"They were not outnumbered, but in fact they vastly outnumbered the opposing force, and yet they failed to fight. They withdrew from the site. And that says to me, and I think to most of us, that we have an issue with the will of the Iraqis to fight ISIL and defend themselves," Carter said on CNN's "State of the Union," referring to an alternate acronym for the terrorist group.
The defense secretary said the U.S. can give Iraqi forces training and equipment but not the will to fight.
"I hope they will develop the will to fight, because only if they fight can ISIL remain defeated," he said.
Hakim al-Zamili, the head of Iraq's parliamentary defense and security committee, took issue with Carter's comments, calling them "unrealistic and baseless" in an interview with the Associated Press.
Al-Zamili said it was a U.S. failure to provide "good equipment, weapons and aerial support" to Iraqi soldiers that was responsible for the fall of Ramadi, but that the U.S. military wants to "throw the blame on somebody else."
Carter is also resisting calls to put more U.S. troops into the region, and said that so far the Pentagon has not recommended forward air controllers to help with the fight.
"Airstrikes are effective but neither they nor really anything we do can substitute for the Iraqi forces' will to fight," he said.
Senate Armed Services Committee Chairman John McCain, R-Arizona, is one of those people pushing for a greater U.S. troop presence.
"We found in Vietnam War that if you don't have the right strategy, airpower is minimal in its effect, but we need to have forward air controllers, we need to have special forces, we need to have more of those kind of raids that were so successful into Syria," he said on CBS' "Face the Nation."
House Armed Services Committee Chairman Mac Thornberry, R-Texas, said on ABC's "This Week" that he prefers not to have American ground troops in Iraq but that U.S. military advisers on the ground could have helped improve the efficacy of the airstrikes and "made the battle for Ramadi more competitive."
But California Rep. Adam Schiff, the top Democrat on the House Intelligence Committee, argued that more troops could "aggravate" the threat that ISIS already poses and risk further escalation of the fight.
He argued that the U.S. will not be able to sustain any victories in Iraq unless the government is able to resolve its political differences.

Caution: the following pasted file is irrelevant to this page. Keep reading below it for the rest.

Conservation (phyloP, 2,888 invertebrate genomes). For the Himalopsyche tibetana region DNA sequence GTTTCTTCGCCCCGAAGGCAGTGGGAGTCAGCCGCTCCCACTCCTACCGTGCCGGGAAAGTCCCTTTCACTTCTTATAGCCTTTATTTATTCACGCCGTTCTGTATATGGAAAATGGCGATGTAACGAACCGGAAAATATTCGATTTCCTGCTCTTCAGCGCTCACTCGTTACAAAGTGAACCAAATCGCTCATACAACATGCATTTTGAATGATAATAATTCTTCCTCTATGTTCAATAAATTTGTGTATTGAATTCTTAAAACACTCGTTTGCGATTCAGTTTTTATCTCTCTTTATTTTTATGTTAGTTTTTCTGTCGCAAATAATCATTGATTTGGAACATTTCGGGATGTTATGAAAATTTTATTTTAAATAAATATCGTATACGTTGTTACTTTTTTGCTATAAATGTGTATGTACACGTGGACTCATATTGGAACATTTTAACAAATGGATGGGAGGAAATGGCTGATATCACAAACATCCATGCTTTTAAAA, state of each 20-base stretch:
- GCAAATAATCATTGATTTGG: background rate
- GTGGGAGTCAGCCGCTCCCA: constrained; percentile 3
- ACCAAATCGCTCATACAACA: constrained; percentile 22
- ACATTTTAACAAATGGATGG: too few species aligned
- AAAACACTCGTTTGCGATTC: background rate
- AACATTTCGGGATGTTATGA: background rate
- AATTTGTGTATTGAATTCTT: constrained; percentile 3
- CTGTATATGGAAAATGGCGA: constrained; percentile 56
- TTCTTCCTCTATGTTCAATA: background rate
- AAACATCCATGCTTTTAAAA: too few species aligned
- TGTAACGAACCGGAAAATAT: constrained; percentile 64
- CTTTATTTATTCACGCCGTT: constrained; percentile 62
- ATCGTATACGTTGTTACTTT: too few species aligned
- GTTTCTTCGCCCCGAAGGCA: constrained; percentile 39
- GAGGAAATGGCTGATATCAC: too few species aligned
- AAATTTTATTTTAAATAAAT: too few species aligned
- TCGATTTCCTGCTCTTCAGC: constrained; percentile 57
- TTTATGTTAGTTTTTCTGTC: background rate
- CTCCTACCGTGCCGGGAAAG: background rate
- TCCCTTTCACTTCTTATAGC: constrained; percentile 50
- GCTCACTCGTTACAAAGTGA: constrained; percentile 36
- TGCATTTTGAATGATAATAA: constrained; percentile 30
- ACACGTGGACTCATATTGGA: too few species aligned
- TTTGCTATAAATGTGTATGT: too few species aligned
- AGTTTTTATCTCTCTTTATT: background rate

During the Iraq War, "We won Ramadi but it didn't stay won because the political problems that preceded the first Iraq war haven't been solved and that is the Sunnis have not been brought into the government adequately, Sunni forces haven't been adequately trained and integrated into the military," Schiff said in a separate "Face the Nation" interview.
A more radical idea came from John Bolton, the former U.S. ambassador to the United Nations. He believes that the modern-day Iraq should be separated into three states: an independent Kurdish territory, since the Kurds are "de facto independent" and "not going back into Iraq under any circumstances voluntarily," as he said; a Sunni state in Western Iraq and a Shia state that the U.S. abandons entirely.
"I think the Sunni Arabs are never going to agree to be in a state where the Shia outnumber them three to one. That's what ISIS has been able to take advantage of," Bolton said on "Fox News Sunday." "I think our objective should be a new Sunni state out of the western part of Iraq, the eastern part of Syria run by moderates or at least authoritarians who are not radical Islamists. What's left of the state of Iraq, as of right now, is simply a satellite of the Ayatollahs in Tehran. It's not anything we should try to aid."
Bolton has also called for a sizable influx of U.S. troops to help Turkey and Gulf Arab states to defeat ISIS.
"Those Arab forces and the Turks can't do it alone. They need American leadership. They need us there with them. It's wrong to say it's their problem, let them handle it. Are we really saying we're going to put American security in the hands of the Saudi defense ministry? I don't think so," he said.
On CNN's "State of the Union," Rep. Tulsi Gabbard, D-Hawaii, echoed Carter's assessment that the Iraqi military does not have the will to fight. She advocates for allowing the U.S. to provide arms directly to Kurdish Peshmerga forces and Sunni tribes.
The Sunni tribesmen, "have the will to fight," Gabbard said. "They are on the ground begging, saying, 'please give us the heavy weapons, the arms, the ammunition that we need to be able to fight against ISIS.' Instead, the Iraqi government is relying completely on this Iranian-backed Shia military."
She said a "basic problem" that remains in Iraq is that Sunnis are persecuted by the government in Baghdad so they have no choice to but turn to ISIS for protection for their families and communities.
for more features.